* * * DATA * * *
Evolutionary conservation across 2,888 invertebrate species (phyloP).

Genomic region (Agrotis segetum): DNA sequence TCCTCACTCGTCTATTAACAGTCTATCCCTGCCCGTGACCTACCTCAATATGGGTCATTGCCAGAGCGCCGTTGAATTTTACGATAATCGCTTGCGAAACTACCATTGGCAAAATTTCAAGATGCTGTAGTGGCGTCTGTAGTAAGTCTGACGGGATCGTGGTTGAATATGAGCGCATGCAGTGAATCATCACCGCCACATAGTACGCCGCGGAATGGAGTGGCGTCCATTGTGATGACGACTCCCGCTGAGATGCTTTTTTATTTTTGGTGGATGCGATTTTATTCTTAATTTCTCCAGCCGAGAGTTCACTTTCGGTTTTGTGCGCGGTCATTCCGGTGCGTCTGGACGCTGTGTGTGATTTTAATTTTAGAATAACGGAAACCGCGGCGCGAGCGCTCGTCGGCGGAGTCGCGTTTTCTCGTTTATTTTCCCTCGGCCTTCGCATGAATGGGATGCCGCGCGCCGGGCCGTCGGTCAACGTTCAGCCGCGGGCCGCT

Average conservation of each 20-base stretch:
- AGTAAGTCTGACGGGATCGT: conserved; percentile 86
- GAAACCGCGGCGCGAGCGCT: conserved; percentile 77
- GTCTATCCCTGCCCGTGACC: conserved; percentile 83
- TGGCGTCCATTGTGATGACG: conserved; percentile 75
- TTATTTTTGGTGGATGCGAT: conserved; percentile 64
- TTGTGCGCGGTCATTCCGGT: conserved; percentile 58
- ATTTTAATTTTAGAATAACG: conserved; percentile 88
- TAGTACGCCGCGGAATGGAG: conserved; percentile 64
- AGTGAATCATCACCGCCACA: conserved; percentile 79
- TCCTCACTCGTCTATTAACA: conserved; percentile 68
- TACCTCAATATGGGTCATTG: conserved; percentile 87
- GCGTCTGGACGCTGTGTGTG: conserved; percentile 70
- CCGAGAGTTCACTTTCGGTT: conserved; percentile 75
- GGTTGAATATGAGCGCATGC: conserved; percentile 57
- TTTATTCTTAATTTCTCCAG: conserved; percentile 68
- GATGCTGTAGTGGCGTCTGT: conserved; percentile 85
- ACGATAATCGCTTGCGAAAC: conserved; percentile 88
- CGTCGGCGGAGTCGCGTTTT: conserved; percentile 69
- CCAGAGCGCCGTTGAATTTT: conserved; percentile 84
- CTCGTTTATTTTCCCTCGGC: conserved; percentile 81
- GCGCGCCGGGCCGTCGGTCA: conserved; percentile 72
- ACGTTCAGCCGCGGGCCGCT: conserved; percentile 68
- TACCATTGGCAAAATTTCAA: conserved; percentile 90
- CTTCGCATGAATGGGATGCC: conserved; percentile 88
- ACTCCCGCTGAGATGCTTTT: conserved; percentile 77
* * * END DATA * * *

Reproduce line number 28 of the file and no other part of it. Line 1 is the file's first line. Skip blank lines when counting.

- ACTCCCGCTGAGATGCTTTT: conserved; percentile 77